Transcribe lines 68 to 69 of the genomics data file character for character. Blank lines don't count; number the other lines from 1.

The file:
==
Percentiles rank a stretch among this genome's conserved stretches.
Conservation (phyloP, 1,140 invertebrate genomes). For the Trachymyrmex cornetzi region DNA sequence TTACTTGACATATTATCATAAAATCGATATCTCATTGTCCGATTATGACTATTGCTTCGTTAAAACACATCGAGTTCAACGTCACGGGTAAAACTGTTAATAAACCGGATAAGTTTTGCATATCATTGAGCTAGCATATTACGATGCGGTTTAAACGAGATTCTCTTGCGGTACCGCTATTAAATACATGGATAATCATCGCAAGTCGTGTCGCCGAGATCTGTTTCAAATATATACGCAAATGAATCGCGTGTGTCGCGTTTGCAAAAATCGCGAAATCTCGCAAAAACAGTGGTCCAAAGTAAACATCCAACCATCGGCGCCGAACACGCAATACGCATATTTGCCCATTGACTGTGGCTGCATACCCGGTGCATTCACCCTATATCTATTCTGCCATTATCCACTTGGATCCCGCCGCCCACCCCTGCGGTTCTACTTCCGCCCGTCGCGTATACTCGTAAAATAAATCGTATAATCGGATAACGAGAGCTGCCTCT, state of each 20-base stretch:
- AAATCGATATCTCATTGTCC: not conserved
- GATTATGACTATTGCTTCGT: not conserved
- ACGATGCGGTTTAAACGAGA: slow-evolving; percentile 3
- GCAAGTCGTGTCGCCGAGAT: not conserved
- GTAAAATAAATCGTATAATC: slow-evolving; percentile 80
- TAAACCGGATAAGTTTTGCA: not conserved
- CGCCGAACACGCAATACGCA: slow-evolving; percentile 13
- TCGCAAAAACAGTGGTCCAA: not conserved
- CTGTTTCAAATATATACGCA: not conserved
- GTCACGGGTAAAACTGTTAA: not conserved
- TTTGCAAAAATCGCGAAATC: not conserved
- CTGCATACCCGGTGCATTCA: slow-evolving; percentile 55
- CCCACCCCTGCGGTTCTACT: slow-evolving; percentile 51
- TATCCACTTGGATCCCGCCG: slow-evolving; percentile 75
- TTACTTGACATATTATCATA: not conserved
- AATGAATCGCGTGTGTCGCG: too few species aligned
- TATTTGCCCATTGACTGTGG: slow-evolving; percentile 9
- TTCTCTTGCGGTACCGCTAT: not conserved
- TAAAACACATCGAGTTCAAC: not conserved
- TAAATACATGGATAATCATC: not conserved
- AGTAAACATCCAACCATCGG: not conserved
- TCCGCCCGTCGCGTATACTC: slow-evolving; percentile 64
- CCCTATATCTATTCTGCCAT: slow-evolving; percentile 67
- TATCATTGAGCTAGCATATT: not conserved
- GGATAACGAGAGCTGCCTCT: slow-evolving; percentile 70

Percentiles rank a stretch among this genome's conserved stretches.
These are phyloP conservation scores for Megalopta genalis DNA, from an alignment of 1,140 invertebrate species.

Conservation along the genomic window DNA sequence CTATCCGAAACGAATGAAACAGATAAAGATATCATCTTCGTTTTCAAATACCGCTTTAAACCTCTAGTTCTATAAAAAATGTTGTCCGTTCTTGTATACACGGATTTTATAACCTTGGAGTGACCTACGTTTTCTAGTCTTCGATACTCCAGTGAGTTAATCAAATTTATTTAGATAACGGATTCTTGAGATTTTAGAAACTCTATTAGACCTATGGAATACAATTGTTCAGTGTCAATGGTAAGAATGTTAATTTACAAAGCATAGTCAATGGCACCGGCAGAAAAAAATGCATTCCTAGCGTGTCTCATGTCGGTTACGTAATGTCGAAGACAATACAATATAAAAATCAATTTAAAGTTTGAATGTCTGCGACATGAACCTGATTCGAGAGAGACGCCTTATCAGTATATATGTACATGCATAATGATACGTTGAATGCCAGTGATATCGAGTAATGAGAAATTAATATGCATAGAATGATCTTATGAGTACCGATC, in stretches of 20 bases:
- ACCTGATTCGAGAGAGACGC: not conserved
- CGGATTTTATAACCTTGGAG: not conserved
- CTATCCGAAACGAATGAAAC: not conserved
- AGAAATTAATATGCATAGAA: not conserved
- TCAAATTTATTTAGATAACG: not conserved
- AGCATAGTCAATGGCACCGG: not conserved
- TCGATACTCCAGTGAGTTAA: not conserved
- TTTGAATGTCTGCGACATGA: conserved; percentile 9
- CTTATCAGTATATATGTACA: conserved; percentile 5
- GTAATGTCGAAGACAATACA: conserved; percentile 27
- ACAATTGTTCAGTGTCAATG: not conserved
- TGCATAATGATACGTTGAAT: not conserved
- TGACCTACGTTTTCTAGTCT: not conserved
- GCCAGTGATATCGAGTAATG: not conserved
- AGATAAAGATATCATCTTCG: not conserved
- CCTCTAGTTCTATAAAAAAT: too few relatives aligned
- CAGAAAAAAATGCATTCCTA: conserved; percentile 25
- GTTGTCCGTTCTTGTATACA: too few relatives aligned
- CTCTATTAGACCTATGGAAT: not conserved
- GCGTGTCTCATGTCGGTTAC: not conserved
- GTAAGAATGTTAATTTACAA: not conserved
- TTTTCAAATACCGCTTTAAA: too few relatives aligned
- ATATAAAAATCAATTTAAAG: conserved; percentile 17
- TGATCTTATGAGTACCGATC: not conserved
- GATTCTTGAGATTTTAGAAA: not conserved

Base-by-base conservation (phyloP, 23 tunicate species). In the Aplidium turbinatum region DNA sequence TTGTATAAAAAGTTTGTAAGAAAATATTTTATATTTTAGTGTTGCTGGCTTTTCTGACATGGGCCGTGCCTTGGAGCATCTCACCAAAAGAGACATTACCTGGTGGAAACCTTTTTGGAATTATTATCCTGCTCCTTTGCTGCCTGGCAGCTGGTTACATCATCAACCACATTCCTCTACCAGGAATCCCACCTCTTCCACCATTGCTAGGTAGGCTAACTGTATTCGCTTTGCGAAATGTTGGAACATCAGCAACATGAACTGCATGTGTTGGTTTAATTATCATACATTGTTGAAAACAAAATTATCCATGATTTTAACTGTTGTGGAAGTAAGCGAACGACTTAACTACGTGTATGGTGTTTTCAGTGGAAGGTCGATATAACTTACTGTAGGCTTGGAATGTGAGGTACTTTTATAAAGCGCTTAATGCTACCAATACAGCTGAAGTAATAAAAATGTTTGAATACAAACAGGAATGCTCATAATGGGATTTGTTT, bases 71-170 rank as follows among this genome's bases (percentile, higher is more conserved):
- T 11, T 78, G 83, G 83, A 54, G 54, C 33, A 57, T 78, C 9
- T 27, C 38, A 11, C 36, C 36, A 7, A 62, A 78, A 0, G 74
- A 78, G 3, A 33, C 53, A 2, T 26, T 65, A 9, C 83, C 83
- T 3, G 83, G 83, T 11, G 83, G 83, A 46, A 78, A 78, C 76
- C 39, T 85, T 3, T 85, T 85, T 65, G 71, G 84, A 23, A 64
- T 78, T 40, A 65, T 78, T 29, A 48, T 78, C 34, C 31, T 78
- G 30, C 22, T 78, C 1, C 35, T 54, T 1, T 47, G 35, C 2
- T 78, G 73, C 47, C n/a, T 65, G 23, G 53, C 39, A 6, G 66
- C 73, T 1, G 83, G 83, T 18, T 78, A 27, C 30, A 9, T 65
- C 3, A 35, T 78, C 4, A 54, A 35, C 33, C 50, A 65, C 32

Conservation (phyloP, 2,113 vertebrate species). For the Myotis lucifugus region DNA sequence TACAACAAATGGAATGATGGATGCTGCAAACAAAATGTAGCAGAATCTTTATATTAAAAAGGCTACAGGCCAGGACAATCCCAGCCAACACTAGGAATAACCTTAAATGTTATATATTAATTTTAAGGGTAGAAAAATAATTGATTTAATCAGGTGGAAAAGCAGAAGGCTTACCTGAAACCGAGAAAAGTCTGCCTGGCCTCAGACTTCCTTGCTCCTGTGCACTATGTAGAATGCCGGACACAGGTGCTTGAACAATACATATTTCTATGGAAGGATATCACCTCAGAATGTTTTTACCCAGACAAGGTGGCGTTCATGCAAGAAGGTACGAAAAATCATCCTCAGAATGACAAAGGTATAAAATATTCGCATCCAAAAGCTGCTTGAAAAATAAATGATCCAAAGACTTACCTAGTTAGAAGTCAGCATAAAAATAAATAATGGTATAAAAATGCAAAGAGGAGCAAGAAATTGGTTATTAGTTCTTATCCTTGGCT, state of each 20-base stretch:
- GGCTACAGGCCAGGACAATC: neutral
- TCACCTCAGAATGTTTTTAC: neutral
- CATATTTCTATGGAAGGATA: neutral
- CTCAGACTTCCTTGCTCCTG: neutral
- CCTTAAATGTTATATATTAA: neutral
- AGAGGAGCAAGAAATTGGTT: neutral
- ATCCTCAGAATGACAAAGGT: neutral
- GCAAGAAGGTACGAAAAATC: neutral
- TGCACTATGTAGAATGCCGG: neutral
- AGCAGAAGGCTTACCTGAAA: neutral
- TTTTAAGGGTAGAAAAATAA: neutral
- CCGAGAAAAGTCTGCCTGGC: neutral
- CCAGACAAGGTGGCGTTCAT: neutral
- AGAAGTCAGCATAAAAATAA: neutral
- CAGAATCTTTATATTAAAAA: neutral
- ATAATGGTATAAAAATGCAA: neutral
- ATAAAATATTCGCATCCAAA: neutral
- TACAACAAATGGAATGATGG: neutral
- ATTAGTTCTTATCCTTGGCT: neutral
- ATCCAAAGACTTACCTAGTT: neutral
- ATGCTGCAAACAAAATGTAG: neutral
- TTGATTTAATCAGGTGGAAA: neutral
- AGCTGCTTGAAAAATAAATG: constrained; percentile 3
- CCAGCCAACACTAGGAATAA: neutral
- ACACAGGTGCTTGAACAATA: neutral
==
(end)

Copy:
- GGCTACAGGCCAGGACAATC: neutral
- TCACCTCAGAATGTTTTTAC: neutral